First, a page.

Sergeant First Class Paul R. Smith distinguished himself by acts of gallantry and intrepidity above and beyond the call of duty in action with an armed enemy near Baghdad International Airport, Baghdad, Iraq on 4 April 2003. On that day, Sergeant First Class Smith was engaged in the construction of a prisoner of war holding area when his Task Force was violently attacked by a company-sized enemy force. Realizing the vulnerability of over 100 fellow soldiers, Sergeant First Class Smith quickly organized a hasty defense consisting of two platoons of soldiers, one Bradley Fighting Vehicle and three armored personnel carriers. As the fight developed, Sergeant First Class Smith braved hostile enemy fire to personally engage the enemy with hand grenades and anti-tank weapons, and organized the evacuation of three wounded soldiers from an armored personnel carrier struck by a rocket propelled grenade and 60mm mortar round. Fearing the enemy would overrun their defenses, Sergeant First Class Smith moved under withering enemy fire to man a .50 caliber machine gun mounted on damaged armored personnel carrier. In total disregard for his own life, he maintained his exposed position in order to engage the attacking enemy force. During this action, he was mortally wounded. His courageous actions helped defeat the enemy attack, and resulted in as many as 50 enemy soldiers killed, while allowing the safe withdrawal of numerous wounded soldiers. Sergeant First Class Smith’s extraordinary heroism and uncommon valor are in keeping with the highest traditions of the military service and reflect great credit upon himself, the Third Infantry Division “Rock of Marne,” and the United States Army.

Thank you Sergeant 1st Class Smith! Your bravery, intrepidity and devotion to country are an inspiration to the people of this great country. May you rest forever more along peaceful shores with the a warm sun at your back. You have done your duty, to the highest level, and this Grey Beard Biker salutes you, sir!

Grey Beard Biker

The United States has survived over two centuries because we have had men and women who signed a contract with our government. A contract to protect and defend their country from all enemies – foreign and domestic. While your ever lovable Grey Beard Biker has the greatest respect for all members of our armed services, active duty and retired, there is a very special place in his heart for those who have been awarded the Medal of Honor. So today, he shares a story of heroism from the Second World War.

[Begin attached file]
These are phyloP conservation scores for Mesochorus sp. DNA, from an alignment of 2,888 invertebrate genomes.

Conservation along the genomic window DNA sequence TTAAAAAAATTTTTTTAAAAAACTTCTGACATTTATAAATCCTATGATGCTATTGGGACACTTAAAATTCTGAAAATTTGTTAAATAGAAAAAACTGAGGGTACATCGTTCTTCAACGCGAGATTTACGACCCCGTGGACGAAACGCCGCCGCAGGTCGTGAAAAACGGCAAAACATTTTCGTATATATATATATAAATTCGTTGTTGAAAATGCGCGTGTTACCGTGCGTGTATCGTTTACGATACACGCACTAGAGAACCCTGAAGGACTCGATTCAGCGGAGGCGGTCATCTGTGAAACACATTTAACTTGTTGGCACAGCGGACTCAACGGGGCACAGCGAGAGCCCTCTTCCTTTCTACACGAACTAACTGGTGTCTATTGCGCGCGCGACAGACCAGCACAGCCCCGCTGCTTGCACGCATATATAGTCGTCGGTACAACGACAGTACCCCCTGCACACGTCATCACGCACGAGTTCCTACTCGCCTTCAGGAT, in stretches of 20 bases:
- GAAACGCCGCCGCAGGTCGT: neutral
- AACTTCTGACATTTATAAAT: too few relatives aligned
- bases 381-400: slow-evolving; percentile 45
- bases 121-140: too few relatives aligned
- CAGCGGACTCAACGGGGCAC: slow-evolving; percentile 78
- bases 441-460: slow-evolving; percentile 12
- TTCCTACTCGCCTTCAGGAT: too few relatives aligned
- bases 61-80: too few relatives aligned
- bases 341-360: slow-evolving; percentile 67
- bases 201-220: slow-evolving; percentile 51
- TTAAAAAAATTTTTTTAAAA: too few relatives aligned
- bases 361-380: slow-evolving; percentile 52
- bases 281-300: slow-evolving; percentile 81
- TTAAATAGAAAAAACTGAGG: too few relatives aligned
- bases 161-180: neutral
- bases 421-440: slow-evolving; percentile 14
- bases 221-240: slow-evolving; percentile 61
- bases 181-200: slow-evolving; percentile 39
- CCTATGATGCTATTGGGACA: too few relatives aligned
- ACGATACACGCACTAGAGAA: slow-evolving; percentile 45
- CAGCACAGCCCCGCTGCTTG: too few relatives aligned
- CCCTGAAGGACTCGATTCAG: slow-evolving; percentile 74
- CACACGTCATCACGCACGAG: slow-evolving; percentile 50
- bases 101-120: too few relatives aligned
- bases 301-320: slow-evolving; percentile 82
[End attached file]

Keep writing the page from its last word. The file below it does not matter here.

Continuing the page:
Pfc. Frederick C. Murphy – Profile of Courage

Unit: Medical Detachment, 259th Infantry, 65th Infantry Division
Hometown: Boston, Massachusetts
Date of Birth: July 27, 1918
Date of Death: March 19, 1945
Place of Death: Saarlautern, Germany (Siegfried Line)
Final Resting Place: Saint Laurent, France

U.S. Army Medal of Honor

Medal of Honor Citation:

An aid man, he was wounded in the right shoulder soon after his comrades had jumped off in a dawn attack 18 March 1945, against the Siegfried Line at Saarlautern, Germany. He refused to withdraw for treatment and continued forward, administering first aid under heavy machinegun, mortar and artillery fire. When the company ran into a thickly sown antipersonnel minefield and began to suffer more and more casualties, he continued to disregard his own wound and unhesitatingly braved the danger of exploding mines, moving about through heavy fire and helping the injured until he stepped on a mine which severed one of his feet. In spite of his grievous wounds, he struggled on with his work, refusing to be evacuated and bleeding profusely. He was killed by the blast of another mine which he had dragged himself across in an effort to reach still another casualty. With indomitable courage, and unquenchable spirit of self-sacrifice and supreme devotion to duty which made it possible for him to continue performing his tasks, while barely able to move, Pfc. Murphy saved many of his fellow soldiers at the cost of his own life.

Thank you Pfc. Murphy for your courage and intrepidity on the Siegfried Line in World War II. Your actions went far above the call of duty. Today, there are children and grandchildren who would have never known the freedom of the United States without your actions. The Grey Beard Biker salutes you, sir!

Grey Beard Biker

Many of you have seen the movie, Lone Survivor. It was based on retired Navy Seal Marcus Luttrell‘s gripping story as the actual “Lone Survivor.” In the movie, Mark Wahlberg was cast as Marcus, and Luttrell actually had a small supporting role. The movie was very well done with superb cinematography, acting and stunts. Watching the movie, your lovable Grey Beard Biker could feel the pain of all four Navy SEALs as they literally fell down the mountain in Afghanistan, to get away from the Taliban fighters. That was make believe – a movie adaption of actual events.

Operation Red Wings

In real life, Navy SEALs Michael P. Murphy, Danny Dietz, Matthew Axelson and Luttrell would all inserted into a remote section of Afghani mountains to perform an overwatch of a village believed to harbor a known Taliban leader. Codenamed Operation Red Wings, after the Detroit NHL team, it would become symbolic of the War on Terror. Ultimately, their hiding place would be discovered by a group of Afghan goat herders, and their position would be compromised when the squad commander, Murphy, ordered that the innocents be released, unharmed. This accidental event would bring dozens of Taliban fighters to a position of strength over the four SEALs. After a prolonged small arms battle, only Luttrell would remain alive, to be rescued several days later.